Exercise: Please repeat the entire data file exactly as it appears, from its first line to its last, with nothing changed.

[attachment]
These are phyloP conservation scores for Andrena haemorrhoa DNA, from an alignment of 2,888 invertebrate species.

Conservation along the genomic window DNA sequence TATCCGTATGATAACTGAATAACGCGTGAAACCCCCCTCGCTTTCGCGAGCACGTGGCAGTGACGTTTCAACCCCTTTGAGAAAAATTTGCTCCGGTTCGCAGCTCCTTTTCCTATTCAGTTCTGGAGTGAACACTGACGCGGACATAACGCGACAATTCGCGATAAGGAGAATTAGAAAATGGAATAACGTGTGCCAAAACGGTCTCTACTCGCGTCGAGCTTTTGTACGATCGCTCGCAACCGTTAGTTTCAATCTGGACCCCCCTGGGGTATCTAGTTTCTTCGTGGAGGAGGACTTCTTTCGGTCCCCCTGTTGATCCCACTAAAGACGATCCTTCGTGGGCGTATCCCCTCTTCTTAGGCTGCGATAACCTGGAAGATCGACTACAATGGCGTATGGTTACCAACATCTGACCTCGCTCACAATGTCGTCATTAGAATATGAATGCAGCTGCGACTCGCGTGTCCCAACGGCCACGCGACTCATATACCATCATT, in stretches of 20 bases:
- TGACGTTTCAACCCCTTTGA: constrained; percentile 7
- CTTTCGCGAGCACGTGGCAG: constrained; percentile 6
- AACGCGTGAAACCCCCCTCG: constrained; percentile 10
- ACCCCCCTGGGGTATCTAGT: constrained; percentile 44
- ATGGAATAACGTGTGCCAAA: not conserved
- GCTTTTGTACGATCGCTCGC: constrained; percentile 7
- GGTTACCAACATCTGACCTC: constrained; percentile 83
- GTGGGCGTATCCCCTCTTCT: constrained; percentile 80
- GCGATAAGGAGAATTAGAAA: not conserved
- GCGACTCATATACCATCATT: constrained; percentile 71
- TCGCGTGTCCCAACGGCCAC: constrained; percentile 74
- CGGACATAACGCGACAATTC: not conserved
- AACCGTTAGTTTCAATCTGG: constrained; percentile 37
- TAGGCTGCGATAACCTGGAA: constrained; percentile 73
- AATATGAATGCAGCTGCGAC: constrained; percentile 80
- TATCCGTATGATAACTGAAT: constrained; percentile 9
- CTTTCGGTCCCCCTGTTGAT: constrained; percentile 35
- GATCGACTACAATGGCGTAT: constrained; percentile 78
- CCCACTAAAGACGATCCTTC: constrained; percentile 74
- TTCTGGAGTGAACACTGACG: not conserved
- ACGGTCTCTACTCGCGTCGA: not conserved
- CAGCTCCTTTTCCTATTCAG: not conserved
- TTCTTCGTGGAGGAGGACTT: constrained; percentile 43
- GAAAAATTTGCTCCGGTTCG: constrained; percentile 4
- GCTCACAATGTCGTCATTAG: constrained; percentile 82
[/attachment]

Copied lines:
These are phyloP conservation scores for Andrena haemorrhoa DNA, from an alignment of 2,888 invertebrate species.

Conservation along the genomic window DNA sequence TATCCGTATGATAACTGAATAACGCGTGAAACCCCCCTCGCTTTCGCGAGCACGTGGCAGTGACGTTTCAACCCCTTTGAGAAAAATTTGCTCCGGTTCGCAGCTCCTTTTCCTATTCAGTTCTGGAGTGAACACTGACGCGGACATAACGCGACAATTCGCGATAAGGAGAATTAGAAAATGGAATAACGTGTGCCAAAACGGTCTCTACTCGCGTCGAGCTTTTGTACGATCGCTCGCAACCGTTAGTTTCAATCTGGACCCCCCTGGGGTATCTAGTTTCTTCGTGGAGGAGGACTTCTTTCGGTCCCCCTGTTGATCCCACTAAAGACGATCCTTCGTGGGCGTATCCCCTCTTCTTAGGCTGCGATAACCTGGAAGATCGACTACAATGGCGTATGGTTACCAACATCTGACCTCGCTCACAATGTCGTCATTAGAATATGAATGCAGCTGCGACTCGCGTGTCCCAACGGCCACGCGACTCATATACCATCATT, in stretches of 20 bases:
- TGACGTTTCAACCCCTTTGA: constrained; percentile 7
- CTTTCGCGAGCACGTGGCAG: constrained; percentile 6
- AACGCGTGAAACCCCCCTCG: constrained; percentile 10
- ACCCCCCTGGGGTATCTAGT: constrained; percentile 44
- ATGGAATAACGTGTGCCAAA: not conserved
- GCTTTTGTACGATCGCTCGC: constrained; percentile 7
- GGTTACCAACATCTGACCTC: constrained; percentile 83
- GTGGGCGTATCCCCTCTTCT: constrained; percentile 80
- GCGATAAGGAGAATTAGAAA: not conserved
- GCGACTCATATACCATCATT: constrained; percentile 71
- TCGCGTGTCCCAACGGCCAC: constrained; percentile 74
- CGGACATAACGCGACAATTC: not conserved
- AACCGTTAGTTTCAATCTGG: constrained; percentile 37
- TAGGCTGCGATAACCTGGAA: constrained; percentile 73
- AATATGAATGCAGCTGCGAC: constrained; percentile 80
- TATCCGTATGATAACTGAAT: constrained; percentile 9
- CTTTCGGTCCCCCTGTTGAT: constrained; percentile 35
- GATCGACTACAATGGCGTAT: constrained; percentile 78
- CCCACTAAAGACGATCCTTC: constrained; percentile 74
- TTCTGGAGTGAACACTGACG: not conserved
- ACGGTCTCTACTCGCGTCGA: not conserved
- CAGCTCCTTTTCCTATTCAG: not conserved
- TTCTTCGTGGAGGAGGACTT: constrained; percentile 43
- GAAAAATTTGCTCCGGTTCG: constrained; percentile 4
- GCTCACAATGTCGTCATTAG: constrained; percentile 82